Monthly Archives: December 2009

Make Some Noise!

Make Some Noise!

New Year’s Eve—December 31
Among the various superstitions surrounding the advent of the New Year is the nearly mandatory practice of noisemaking at midnight.

Now looked upon as mere revelry, it was once meant to drive out the old year and banish evil spirits, who would be scared off by the noise.

Many end-of-year practices actually date from ancient times. As early as 2600 B.C., Babylonians celebrated the new year with 11-day-long feasts and originated the noisemaking habit.

• In ancient Thailand, guns were fired to frighten off demons.
• In China, firecrackers routed the forces of darkness.
• In the early American colonies, the sounds of pistol shots rang through the air.

Today, Italians let their church bells peal, the Swiss beat drums and pots and pans, and North Americans sound sirens, car horns, boat whistles, and party horns—as well as set off fireworks—to bid the old year farewell.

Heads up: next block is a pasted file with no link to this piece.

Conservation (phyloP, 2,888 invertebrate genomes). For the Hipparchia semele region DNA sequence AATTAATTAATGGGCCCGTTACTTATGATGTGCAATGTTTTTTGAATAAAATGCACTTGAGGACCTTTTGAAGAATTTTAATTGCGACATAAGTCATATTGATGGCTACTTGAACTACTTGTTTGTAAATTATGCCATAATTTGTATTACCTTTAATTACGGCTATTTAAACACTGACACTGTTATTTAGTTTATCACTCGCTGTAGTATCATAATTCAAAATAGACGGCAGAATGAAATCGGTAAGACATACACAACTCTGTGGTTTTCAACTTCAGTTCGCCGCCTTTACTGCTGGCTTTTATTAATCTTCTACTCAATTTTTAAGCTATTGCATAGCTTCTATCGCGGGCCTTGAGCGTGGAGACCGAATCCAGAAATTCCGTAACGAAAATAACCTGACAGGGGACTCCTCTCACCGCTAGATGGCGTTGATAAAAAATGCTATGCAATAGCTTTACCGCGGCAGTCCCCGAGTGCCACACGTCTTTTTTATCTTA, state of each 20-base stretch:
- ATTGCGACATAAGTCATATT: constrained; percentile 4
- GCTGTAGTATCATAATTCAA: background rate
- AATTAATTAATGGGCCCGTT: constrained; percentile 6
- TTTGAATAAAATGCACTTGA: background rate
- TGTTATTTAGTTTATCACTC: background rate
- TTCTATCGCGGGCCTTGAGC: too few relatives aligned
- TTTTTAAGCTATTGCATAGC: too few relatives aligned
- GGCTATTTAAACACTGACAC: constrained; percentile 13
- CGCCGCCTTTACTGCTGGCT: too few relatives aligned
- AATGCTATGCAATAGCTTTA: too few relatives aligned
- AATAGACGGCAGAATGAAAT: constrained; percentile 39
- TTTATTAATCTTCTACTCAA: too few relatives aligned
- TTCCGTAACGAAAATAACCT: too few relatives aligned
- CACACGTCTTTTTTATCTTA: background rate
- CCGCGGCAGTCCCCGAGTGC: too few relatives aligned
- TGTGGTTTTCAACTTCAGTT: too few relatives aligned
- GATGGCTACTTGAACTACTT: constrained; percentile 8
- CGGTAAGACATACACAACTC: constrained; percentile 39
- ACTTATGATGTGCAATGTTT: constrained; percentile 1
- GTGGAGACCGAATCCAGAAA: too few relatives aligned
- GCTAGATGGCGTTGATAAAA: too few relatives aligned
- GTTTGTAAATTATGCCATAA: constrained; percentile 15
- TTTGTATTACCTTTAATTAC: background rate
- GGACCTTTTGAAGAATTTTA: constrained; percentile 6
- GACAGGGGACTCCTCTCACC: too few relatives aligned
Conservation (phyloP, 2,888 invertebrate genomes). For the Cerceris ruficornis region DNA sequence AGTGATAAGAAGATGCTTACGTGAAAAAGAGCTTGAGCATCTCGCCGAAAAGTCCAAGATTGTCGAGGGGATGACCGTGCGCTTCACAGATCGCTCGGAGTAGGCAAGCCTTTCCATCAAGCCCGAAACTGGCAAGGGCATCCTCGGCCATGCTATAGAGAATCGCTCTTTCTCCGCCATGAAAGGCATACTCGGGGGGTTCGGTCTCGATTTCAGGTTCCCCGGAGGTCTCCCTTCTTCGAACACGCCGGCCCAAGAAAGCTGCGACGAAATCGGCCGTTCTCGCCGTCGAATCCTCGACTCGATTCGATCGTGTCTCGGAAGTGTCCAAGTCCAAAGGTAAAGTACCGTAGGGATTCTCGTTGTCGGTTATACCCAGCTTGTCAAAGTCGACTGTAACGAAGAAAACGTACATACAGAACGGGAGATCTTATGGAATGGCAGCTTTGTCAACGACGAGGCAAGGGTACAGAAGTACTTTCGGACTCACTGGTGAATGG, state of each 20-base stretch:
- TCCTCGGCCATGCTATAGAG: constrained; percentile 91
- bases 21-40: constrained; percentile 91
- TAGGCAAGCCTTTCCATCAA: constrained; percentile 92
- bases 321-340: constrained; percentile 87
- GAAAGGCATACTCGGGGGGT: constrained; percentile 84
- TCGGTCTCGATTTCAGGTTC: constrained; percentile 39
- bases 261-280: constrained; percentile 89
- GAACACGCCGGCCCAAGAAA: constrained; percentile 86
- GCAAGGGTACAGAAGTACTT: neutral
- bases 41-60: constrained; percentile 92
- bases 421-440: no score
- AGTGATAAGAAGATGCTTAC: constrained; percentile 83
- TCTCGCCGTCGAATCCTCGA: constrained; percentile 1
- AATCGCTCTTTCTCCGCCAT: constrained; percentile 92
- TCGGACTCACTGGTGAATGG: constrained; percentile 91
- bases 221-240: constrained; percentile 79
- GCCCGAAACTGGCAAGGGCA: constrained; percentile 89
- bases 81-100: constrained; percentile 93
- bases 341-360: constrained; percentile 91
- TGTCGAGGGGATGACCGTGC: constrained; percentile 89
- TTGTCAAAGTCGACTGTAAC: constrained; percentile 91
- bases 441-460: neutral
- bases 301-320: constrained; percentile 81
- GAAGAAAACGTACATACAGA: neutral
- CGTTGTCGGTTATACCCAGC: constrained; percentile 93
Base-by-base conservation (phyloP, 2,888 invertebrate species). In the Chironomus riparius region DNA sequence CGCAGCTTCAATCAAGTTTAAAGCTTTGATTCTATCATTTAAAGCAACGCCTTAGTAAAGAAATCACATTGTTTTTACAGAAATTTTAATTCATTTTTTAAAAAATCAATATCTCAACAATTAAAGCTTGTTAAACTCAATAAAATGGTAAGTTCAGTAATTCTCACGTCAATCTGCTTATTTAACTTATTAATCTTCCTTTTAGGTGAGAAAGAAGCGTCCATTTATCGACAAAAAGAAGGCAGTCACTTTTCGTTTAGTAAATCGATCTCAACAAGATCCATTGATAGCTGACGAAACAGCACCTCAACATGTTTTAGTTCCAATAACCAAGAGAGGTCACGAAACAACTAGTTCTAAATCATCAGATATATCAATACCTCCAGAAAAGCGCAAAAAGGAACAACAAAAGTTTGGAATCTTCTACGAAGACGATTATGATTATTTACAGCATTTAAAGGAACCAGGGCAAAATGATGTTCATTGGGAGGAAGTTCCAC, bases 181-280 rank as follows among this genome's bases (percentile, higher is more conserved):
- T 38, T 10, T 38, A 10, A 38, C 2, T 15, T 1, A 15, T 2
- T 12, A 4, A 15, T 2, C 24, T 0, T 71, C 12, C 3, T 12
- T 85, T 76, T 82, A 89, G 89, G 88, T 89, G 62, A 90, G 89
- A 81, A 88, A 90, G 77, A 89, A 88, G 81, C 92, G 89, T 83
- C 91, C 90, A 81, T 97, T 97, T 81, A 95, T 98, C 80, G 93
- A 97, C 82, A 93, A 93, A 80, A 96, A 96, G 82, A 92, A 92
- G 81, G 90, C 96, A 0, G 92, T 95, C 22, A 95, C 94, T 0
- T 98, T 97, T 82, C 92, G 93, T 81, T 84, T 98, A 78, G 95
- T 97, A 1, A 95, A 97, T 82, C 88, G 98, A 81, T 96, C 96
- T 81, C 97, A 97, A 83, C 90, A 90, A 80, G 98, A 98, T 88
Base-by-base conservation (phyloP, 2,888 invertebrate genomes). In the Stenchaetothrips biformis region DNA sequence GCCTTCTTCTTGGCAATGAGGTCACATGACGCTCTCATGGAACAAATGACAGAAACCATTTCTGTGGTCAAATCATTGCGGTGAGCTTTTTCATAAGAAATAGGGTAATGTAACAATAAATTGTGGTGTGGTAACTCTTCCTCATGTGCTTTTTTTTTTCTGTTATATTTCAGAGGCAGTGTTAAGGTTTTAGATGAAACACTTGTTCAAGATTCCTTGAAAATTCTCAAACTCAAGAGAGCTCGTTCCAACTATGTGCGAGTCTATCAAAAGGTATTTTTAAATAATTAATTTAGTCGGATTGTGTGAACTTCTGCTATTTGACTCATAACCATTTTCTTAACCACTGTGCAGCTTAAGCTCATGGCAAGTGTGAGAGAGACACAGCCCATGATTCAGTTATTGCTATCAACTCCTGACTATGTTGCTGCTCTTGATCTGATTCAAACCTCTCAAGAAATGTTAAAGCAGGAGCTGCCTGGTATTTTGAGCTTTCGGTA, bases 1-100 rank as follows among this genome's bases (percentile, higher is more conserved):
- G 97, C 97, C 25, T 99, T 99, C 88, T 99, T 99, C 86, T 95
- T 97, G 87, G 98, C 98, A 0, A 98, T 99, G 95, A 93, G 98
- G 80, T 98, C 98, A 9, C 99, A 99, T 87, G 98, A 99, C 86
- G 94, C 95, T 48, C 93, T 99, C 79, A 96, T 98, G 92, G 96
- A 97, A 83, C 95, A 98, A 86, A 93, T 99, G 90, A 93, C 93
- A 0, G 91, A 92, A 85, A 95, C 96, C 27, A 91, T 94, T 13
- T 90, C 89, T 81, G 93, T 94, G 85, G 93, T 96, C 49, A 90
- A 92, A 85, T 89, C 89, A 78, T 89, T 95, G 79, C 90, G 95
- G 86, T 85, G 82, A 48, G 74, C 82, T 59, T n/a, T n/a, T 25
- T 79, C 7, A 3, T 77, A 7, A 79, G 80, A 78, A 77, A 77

This year, ring out the old and ring in the new with a traditional custom or two!

Info taken from Old Farmers Almanac.

I plan to ring it in watching the Ball drop, drinking some Blue Moon Beer or perhaps one of these…

Cointreau Tease Recipe

4 cl (1 1/2oz) Cointreau
2 cl (3/4oz) Apple juice
1,5 cl (1/2oz) Monin violet syrup
1,5 cl (1/2oz) Fresh lemon juice
Frost ginger around the rim of the glass

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What exactly IS a Blue Moon?

Once in a blue moon.”

You have probably heard this expression before. It usually means not very often. But, is there really such a thing?

Well, yes, but it’s probably not what you may think, and it’s definitely not what it used to be.

The phrase, “until a blue moon” developed in the 19th century, meaning never, or at least extremely unlikely. After all, they do occur.

In 1883, an Indonesian volcano named Krakatoa exploded. Scientists liken the blast to a 100-megaton nuclear bomb. Fully 600 km away, people heard the noise as loud as a cannon shot. Plumes of ash rose to the very top of Earth’s atmosphere. And the moon turned blue.